Swem Library opens Bible exhibit

  • On displayThis page is from a first edition copy of the King James Bible displayed in the exhibit.

    Image courtesy of SCRC, Swem Library

    On display
  • Picture perfectThis illustration of David and Goliath is from a 1544 Bible with 98 woodcuts by the great artist Hans Holbein.

    Image courtesy of SCRC, Swem Library

    Picture perfect

Swem Library at the College of William & Mary presents the exhibit "In the Beginning was the Word: Bibles at Swem Library."  The exhibit is on display in the Nancy Marshall Gallery and the adjoining Special Collections Research Center at Swem Library through the end of October 2010.  Admission is free.  For information on exhibits, directions, parking, and hours, see the library's website.

"In the Beginning was the Word: Bibles at Swem Library" explores the history of the printing of the Bible. It begins with Gutenberg and other early printers in continental Europe, then moves across the English Channel to examine the publication of Bibles in England, Wales, and Scotland.  The exhibit then turns its attention to Bibles and related scriptures, some in English, some not, in the American colonies and later the United States.

Among the rare Bibles and related items on display are:

  • Leaves from a 1483 German Bible and a 1517 polyglot Bible published in Spain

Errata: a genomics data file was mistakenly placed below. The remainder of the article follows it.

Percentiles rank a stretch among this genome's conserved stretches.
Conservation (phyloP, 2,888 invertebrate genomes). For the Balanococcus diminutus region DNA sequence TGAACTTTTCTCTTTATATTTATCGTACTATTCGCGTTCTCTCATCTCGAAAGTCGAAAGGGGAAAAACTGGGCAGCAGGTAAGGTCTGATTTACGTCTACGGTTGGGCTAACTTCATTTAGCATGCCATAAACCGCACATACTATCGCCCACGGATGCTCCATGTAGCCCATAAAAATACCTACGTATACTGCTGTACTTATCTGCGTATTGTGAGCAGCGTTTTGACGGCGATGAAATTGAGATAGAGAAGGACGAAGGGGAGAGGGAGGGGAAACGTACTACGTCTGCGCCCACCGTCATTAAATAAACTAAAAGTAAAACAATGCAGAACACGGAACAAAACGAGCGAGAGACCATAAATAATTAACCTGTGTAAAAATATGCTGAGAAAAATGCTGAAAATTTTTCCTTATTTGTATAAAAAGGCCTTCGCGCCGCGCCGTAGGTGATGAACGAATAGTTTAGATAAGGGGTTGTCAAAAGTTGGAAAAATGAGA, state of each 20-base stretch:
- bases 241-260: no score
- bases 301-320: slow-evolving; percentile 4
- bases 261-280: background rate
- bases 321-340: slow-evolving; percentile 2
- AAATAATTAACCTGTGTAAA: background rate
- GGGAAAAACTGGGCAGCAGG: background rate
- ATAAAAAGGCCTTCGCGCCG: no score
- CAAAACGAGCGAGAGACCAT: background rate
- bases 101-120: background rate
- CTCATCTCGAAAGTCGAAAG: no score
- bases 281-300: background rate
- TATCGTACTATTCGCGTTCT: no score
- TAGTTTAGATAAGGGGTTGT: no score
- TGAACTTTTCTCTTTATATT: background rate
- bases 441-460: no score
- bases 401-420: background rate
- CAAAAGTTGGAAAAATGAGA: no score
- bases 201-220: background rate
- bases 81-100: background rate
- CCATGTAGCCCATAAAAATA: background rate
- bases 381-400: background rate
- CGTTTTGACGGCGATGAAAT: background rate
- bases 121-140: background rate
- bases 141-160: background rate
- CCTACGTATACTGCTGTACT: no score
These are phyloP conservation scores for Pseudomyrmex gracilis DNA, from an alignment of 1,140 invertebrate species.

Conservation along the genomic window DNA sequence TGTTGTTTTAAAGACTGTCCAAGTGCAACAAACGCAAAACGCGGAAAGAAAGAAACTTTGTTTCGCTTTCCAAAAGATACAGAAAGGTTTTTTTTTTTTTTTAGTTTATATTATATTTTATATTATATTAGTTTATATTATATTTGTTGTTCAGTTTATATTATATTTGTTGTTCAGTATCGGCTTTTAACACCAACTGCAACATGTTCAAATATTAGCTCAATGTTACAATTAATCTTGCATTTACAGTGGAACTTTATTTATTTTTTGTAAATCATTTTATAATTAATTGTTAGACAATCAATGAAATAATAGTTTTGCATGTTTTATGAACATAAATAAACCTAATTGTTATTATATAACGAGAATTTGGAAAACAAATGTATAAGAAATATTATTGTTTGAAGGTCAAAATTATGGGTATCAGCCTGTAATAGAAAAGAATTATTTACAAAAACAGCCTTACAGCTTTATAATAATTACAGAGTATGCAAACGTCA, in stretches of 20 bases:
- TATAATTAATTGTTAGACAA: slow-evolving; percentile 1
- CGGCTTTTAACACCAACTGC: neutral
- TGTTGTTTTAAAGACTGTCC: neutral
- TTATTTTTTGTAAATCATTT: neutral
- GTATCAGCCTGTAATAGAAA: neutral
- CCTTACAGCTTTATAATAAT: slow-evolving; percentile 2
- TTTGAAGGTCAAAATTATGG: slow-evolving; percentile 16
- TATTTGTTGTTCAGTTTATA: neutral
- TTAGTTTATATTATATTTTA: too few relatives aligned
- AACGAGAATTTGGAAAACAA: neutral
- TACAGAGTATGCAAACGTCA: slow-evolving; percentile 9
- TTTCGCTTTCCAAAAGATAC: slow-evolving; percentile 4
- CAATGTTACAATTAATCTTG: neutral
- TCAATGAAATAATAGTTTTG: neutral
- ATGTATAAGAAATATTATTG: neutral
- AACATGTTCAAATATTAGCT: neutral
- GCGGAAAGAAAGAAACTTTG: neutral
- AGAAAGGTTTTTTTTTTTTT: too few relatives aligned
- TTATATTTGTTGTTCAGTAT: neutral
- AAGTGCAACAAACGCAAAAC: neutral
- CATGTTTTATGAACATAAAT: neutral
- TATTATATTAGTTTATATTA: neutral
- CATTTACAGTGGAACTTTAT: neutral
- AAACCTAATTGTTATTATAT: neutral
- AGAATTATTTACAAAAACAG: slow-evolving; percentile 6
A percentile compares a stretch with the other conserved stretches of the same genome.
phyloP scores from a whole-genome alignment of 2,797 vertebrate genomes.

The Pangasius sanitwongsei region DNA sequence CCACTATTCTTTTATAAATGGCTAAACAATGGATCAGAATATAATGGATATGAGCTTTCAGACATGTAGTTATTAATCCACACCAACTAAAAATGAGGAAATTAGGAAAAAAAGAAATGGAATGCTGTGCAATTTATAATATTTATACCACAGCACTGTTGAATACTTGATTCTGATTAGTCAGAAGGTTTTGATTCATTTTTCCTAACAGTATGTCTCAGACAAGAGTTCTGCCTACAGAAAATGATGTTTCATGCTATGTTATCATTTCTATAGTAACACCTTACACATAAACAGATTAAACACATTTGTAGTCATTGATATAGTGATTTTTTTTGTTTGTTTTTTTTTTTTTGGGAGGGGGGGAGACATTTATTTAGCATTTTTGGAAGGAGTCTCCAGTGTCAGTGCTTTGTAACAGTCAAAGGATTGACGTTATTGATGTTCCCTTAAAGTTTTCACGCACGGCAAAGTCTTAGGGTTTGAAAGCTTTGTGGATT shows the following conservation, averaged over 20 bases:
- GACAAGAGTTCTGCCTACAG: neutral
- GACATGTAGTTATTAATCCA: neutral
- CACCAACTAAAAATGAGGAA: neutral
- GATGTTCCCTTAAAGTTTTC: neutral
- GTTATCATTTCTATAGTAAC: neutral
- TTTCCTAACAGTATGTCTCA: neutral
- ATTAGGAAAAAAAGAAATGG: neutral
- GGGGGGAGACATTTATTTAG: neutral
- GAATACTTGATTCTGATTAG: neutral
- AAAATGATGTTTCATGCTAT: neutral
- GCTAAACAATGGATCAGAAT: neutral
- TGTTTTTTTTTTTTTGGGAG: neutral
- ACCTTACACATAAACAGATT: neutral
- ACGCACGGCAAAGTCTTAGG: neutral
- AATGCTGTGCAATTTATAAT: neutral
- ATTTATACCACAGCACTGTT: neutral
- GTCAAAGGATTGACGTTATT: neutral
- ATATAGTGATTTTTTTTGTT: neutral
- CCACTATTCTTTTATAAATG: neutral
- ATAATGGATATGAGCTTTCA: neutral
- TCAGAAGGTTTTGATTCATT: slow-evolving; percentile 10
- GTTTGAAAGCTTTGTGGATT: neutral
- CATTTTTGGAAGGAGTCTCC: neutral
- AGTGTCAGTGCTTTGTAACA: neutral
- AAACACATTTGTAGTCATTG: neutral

• An edition of the earliest Bible printed with chapter and verse markings
  • A 1544 Bible with 98 woodcuts by the great artist Hans Holbein
  • A 1550 edition of William Tyndale's English New Testament
  • The first Bible printed in the Welsh language in 1567
  • Three copies of the Bible used by early American colonists, the Geneva or "Breeches" Bible, including a copy possibly used by Pocahontas
  • A first edition of the King James Bible
  • A leaf from the first Bible printed in America, a Natick-language Bible from 1637
  • A 1776 German Bible printed in Pennsylvania, known as the "Gunwad" Bible
  • The 1782 Aitken Bible, the first English-language Bible printed in America and endorsed by Congress
  • Family Bibles belonging to Martha Washington and James Monroe
  • Thomas Jefferson's notes on Jesus's doctrines and his version of the Bible
  • A first edition of the Book of Mormon
  • A pre-Braille Bible for the Blind printed in 1836

For more information about this exhibit, contact Hope Yelich, Coordinator of Public Relations and Publications, Swem Library, at hhyeli@wm.edu or 757-221-3070.